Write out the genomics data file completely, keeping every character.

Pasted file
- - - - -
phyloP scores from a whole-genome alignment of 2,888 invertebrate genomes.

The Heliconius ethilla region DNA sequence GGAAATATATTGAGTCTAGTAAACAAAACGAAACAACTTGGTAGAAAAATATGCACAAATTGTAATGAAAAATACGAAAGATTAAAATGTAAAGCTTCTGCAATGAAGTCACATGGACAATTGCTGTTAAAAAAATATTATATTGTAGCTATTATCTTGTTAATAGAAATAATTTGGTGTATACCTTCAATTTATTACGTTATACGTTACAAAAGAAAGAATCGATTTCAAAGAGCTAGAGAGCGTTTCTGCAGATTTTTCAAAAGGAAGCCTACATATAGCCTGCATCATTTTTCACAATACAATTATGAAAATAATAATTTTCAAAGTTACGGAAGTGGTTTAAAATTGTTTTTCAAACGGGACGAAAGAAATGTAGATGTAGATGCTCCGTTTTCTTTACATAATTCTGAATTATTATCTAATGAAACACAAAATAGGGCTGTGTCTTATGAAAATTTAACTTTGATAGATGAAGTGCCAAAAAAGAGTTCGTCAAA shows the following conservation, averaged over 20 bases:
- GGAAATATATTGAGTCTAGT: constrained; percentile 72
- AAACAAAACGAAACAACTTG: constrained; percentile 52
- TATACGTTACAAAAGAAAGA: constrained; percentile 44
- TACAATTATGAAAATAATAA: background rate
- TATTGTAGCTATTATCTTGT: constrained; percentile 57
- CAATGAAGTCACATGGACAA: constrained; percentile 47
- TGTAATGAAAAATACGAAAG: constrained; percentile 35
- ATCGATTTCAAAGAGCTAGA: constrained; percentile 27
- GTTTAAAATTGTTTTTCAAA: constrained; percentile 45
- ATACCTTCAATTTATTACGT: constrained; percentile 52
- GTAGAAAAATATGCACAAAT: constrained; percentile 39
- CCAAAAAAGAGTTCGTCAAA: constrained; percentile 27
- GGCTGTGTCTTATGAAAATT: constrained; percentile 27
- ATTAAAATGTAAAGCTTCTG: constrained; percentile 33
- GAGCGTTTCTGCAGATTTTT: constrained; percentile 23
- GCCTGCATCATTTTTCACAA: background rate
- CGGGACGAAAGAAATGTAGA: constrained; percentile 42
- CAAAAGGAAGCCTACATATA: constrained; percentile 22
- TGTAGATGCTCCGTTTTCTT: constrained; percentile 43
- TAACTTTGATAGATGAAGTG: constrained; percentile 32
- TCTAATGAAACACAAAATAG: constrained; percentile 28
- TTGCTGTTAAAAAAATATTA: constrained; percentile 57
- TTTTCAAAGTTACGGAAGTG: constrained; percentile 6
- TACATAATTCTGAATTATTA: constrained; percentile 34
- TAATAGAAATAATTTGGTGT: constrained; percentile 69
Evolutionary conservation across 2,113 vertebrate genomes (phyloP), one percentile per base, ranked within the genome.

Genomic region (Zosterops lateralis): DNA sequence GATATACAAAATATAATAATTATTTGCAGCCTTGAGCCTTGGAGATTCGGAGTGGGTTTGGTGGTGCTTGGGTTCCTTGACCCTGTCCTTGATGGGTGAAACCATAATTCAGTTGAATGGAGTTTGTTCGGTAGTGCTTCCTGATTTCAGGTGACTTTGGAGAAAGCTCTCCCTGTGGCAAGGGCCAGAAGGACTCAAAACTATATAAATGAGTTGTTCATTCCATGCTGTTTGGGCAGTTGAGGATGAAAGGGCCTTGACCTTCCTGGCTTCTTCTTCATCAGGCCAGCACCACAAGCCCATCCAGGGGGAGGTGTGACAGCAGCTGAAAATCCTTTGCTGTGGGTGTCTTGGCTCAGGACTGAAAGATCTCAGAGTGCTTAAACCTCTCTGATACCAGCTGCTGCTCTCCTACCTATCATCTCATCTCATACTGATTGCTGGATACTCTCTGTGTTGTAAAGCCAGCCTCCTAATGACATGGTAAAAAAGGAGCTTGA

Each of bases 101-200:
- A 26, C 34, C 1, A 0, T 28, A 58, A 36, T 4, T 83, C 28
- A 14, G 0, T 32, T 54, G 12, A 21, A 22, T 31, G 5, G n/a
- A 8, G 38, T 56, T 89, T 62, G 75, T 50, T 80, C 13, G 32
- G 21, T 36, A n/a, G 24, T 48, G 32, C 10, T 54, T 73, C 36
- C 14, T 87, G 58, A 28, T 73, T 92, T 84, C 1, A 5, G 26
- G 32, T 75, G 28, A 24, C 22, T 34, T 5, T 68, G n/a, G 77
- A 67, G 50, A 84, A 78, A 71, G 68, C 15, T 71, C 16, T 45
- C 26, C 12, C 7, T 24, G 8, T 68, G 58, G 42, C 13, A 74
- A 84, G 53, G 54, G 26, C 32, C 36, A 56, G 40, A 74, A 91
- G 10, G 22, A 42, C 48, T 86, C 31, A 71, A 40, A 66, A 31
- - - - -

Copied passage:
phyloP scores from a whole-genome alignment of 2,888 invertebrate genomes.

The Heliconius ethilla region DNA sequence GGAAATATATTGAGTCTAGTAAACAAAACGAAACAACTTGGTAGAAAAATATGCACAAATTGTAATGAAAAATACGAAAGATTAAAATGTAAAGCTTCTGCAATGAAGTCACATGGACAATTGCTGTTAAAAAAATATTATATTGTAGCTATTATCTTGTTAATAGAAATAATTTGGTGTATACCTTCAATTTATTACGTTATACGTTACAAAAGAAAGAATCGATTTCAAAGAGCTAGAGAGCGTTTCTGCAGATTTTTCAAAAGGAAGCCTACATATAGCCTGCATCATTTTTCACAATACAATTATGAAAATAATAATTTTCAAAGTTACGGAAGTGGTTTAAAATTGTTTTTCAAACGGGACGAAAGAAATGTAGATGTAGATGCTCCGTTTTCTTTACATAATTCTGAATTATTATCTAATGAAACACAAAATAGGGCTGTGTCTTATGAAAATTTAACTTTGATAGATGAAGTGCCAAAAAAGAGTTCGTCAAA shows the following conservation, averaged over 20 bases:
- GGAAATATATTGAGTCTAGT: constrained; percentile 72
- AAACAAAACGAAACAACTTG: constrained; percentile 52
- TATACGTTACAAAAGAAAGA: constrained; percentile 44
- TACAATTATGAAAATAATAA: background rate
- TATTGTAGCTATTATCTTGT: constrained; percentile 57
- CAATGAAGTCACATGGACAA: constrained; percentile 47
- TGTAATGAAAAATACGAAAG: constrained; percentile 35
- ATCGATTTCAAAGAGCTAGA: constrained; percentile 27
- GTTTAAAATTGTTTTTCAAA: constrained; percentile 45
- ATACCTTCAATTTATTACGT: constrained; percentile 52
- GTAGAAAAATATGCACAAAT: constrained; percentile 39
- CCAAAAAAGAGTTCGTCAAA: constrained; percentile 27
- GGCTGTGTCTTATGAAAATT: constrained; percentile 27
- ATTAAAATGTAAAGCTTCTG: constrained; percentile 33
- GAGCGTTTCTGCAGATTTTT: constrained; percentile 23
- GCCTGCATCATTTTTCACAA: background rate
- CGGGACGAAAGAAATGTAGA: constrained; percentile 42
- CAAAAGGAAGCCTACATATA: constrained; percentile 22
- TGTAGATGCTCCGTTTTCTT: constrained; percentile 43
- TAACTTTGATAGATGAAGTG: constrained; percentile 32
- TCTAATGAAACACAAAATAG: constrained; percentile 28
- TTGCTGTTAAAAAAATATTA: constrained; percentile 57
- TTTTCAAAGTTACGGAAGTG: constrained; percentile 6
- TACATAATTCTGAATTATTA: constrained; percentile 34
- TAATAGAAATAATTTGGTGT: constrained; percentile 69
Evolutionary conservation across 2,113 vertebrate genomes (phyloP), one percentile per base, ranked within the genome.

Genomic region (Zosterops lateralis): DNA sequence GATATACAAAATATAATAATTATTTGCAGCCTTGAGCCTTGGAGATTCGGAGTGGGTTTGGTGGTGCTTGGGTTCCTTGACCCTGTCCTTGATGGGTGAAACCATAATTCAGTTGAATGGAGTTTGTTCGGTAGTGCTTCCTGATTTCAGGTGACTTTGGAGAAAGCTCTCCCTGTGGCAAGGGCCAGAAGGACTCAAAACTATATAAATGAGTTGTTCATTCCATGCTGTTTGGGCAGTTGAGGATGAAAGGGCCTTGACCTTCCTGGCTTCTTCTTCATCAGGCCAGCACCACAAGCCCATCCAGGGGGAGGTGTGACAGCAGCTGAAAATCCTTTGCTGTGGGTGTCTTGGCTCAGGACTGAAAGATCTCAGAGTGCTTAAACCTCTCTGATACCAGCTGCTGCTCTCCTACCTATCATCTCATCTCATACTGATTGCTGGATACTCTCTGTGTTGTAAAGCCAGCCTCCTAATGACATGGTAAAAAAGGAGCTTGA

Each of bases 101-200:
- A 26, C 34, C 1, A 0, T 28, A 58, A 36, T 4, T 83, C 28
- A 14, G 0, T 32, T 54, G 12, A 21, A 22, T 31, G 5, G n/a
- A 8, G 38, T 56, T 89, T 62, G 75, T 50, T 80, C 13, G 32
- G 21, T 36, A n/a, G 24, T 48, G 32, C 10, T 54, T 73, C 36
- C 14, T 87, G 58, A 28, T 73, T 92, T 84, C 1, A 5, G 26
- G 32, T 75, G 28, A 24, C 22, T 34, T 5, T 68, G n/a, G 77
- A 67, G 50, A 84, A 78, A 71, G 68, C 15, T 71, C 16, T 45
- C 26, C 12, C 7, T 24, G 8, T 68, G 58, G 42, C 13, A 74
- A 84, G 53, G 54, G 26, C 32, C 36, A 56, G 40, A 74, A 91
- G 10, G 22, A 42, C 48, T 86, C 31, A 71, A 40, A 66, A 31